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Tidbits® of the River Region

1. Name the last catcher before San Francisco’s Buster Posey in 2012 to win a National League batting title. 2. Among Whitey Ford, Ron Guidry and Tommy John, which pitcher won at least 20 games in a season the most times for the New York Yankees? 3. How many times has Bob Stoops won a Big 12 football conference championship during his 14 seasons as coach of the Oklahoma Sooners? 4. Who holds the record for playing in the most NBA Christmas Day games? 5. Terry Sawchuk is the all-time leader in career goaltender wins for the Detroit Red Wings, with 351. Who is No. 2? 6. In the past five seasons, how many times has Joe Gibbs Racing won NASCAR’s Nationwide Series owners championship? 7. Who was the first female tennis player featured on a Wheaties cereal box?

1. Is the book of Psalms in the Old or New Testament or neither? 2. In the sight of the Lord, how many years are but as yesterday when it is past? 1, 100, 500, 1,000 3. From Psalms 23, “The Lord is my shepherd; I shall not” what? Lead, Restore, Walk, Want 4. Which Psalm charges the Lord with making void the covenant? 5, 89, 103, 116 5. From Psalms 147, what did God giveth snow like? Praise, Outcasts, Wool, Clouds 6. David sang, “Oh that I had wings like a” what? Dove, Raven, Bird, Locust


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WHAT IS YOUR WEIGHT LOSS IQ?

How do you lose weight and keep it off? Do you know how to create weight loss habits? How do you stop stress and emotional eating? Do you know how to stop sabotaging your weight loss? There are dozens of questions that chronic dieters cannot answer and never considered being related to being overweight. However, in recent years those who struggle with their weight have come to realize that this is a mind thing. We are creatures of habit and weight gaining habits are permanent until they are replaced. We are mind and body and therefore the absence of psychological support and life changing techniques will lead to more diet merry-go-round. SEE ONLINE TESTIMONIALS at HYPNOSISWORKSNOW.COM

Gather Round for Artichokes

334-213-0054

I just ran across French writer Marcel Proust’s wonderful passage from “Remembrance of Things Past” while sorting through dusty textbooks. He dipped a madeleine cookie into his tea, and an entire village with its gardens and people surged up in his memory. Can’t we all relate to his involuntary taste and smell recollection? It happens to me this time of year when the subtle aroma of boiling artichokes wafts through my kitchen. It’s my childhood summers, and my mom is preparing a favorite vegetable that keeps family lingering around the table. One by one we picked off the leaves, dipped them in mayo or melted butter, and the sweet velvety texture of the earthy-tasting meat slid through our teeth. The anticipation was getting to the heart below the choke -- the best part! Artichokes are a kid-friendly food for the prep (I was in charge of trimming off the pointy ends of the leaves with scissors), and because it’s just plain fun to eat finger food. You can cook artichokes easily in the microwave or boiled on the stove, or steam, marinate and finish them on the grill for a delicious appetizer. First, to prepare artichokes for cooking, slice off the stems at the base and about 1 inch off of the top. Cut off the points of the leaves with scissors. Microwave: Arrange two prepared artichokes upsidedown in a microwave-safe flat baking dish with 1/2 cup of lightly salted water. Cover. Cook on high for about 8 minutes or until the base is tender enough to pierce with a fork. Boil: Fill a large pot with 4 quarts of water, 1 tablespoon salt and juice from 1 lemon (optional). Bring to a boil, and drop in one to four prepared artichokes right side up. Boil uncovered until the base tests tender when pierced with a fork, about 30 minutes. Drain upside-down on a cooling rack. BBQ: Cut and trim several medium-size artichokes, then cut in half lengthwise down through the stem. This will expose the choke or furry part. With a paring knife, dig out the choke. Put them in a steamer and cook until bases are fork tender, about 25 minutes; add more water as needed. Cool. Marinate with equal parts olive oil, balsamic vinegar and soy sauce, about 1/3 cup of each for four artichokes. (Add grated fresh garlic and salt and pepper, if you wish.) Refrigerate at least two hours. Barbecue cut side down about five minutes on each side over medium heat until there is a slight charred look. *** Donna Erickson’s award-winning series “Donna’s Day” is airing on public television nationwide. To find more of her creative family recipes and activities, visit www.donnasday.com and link to the NEW Donna’s Day Facebook fan page. Her latest book is “Donna Erickson’s Fabulous Funstuff for Families.” (c) 2013 Donna Erickson Distributed by King Features Synd.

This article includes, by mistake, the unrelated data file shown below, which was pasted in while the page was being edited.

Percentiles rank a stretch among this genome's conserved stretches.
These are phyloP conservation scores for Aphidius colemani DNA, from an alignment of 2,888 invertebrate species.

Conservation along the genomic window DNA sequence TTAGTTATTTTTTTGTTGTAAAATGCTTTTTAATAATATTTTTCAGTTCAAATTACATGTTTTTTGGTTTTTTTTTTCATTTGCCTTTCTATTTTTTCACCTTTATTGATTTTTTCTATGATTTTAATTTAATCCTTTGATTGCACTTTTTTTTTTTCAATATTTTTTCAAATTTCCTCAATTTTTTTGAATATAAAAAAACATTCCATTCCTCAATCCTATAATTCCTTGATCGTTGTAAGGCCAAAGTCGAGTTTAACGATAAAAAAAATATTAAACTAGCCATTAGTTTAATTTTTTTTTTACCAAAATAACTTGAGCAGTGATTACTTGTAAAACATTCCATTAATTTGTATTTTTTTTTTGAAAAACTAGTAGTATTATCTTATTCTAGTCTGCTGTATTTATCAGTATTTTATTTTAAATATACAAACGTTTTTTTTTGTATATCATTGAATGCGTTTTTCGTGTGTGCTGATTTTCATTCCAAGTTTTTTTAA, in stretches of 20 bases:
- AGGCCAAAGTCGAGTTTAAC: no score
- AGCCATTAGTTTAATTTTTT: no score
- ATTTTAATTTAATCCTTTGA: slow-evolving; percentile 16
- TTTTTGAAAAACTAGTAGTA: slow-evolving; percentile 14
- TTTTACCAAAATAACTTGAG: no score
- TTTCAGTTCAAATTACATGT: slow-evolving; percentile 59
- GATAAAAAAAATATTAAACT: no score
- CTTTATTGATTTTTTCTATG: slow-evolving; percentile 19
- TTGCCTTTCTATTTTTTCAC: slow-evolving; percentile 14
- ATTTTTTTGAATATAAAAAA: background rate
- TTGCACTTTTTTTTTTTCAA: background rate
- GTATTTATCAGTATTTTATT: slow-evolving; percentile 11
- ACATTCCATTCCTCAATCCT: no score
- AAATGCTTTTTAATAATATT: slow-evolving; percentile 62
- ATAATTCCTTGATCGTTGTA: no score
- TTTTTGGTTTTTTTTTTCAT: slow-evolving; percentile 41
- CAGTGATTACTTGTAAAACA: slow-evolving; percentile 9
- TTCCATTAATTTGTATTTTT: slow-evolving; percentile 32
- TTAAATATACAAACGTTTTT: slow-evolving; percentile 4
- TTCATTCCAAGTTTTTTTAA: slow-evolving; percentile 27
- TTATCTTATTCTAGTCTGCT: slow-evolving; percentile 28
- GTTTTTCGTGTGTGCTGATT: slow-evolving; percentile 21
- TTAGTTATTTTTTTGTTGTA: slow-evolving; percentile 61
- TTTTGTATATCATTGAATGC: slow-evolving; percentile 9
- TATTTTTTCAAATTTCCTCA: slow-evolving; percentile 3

BIBLE TRIVIA ANSWERS:

1) Old; 2) 1,000; 3) Want; 4) 89; 5) Wool; 6) Dove

1. The Braves’ Ernie Lombardi, in 1942. 2. Guidry did it three times, Ford and John twice each. 3. Eight times. 4. Kobe Bryant, with 15. 5. Chris Osgood, with 317. 6. Four times (2008, ‘08, ‘10, ‘12). 7. Chris Evert, in 1987.


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Tidbits速 of the River Region

Ptk tidbits 2013 07 02 vol 2 27i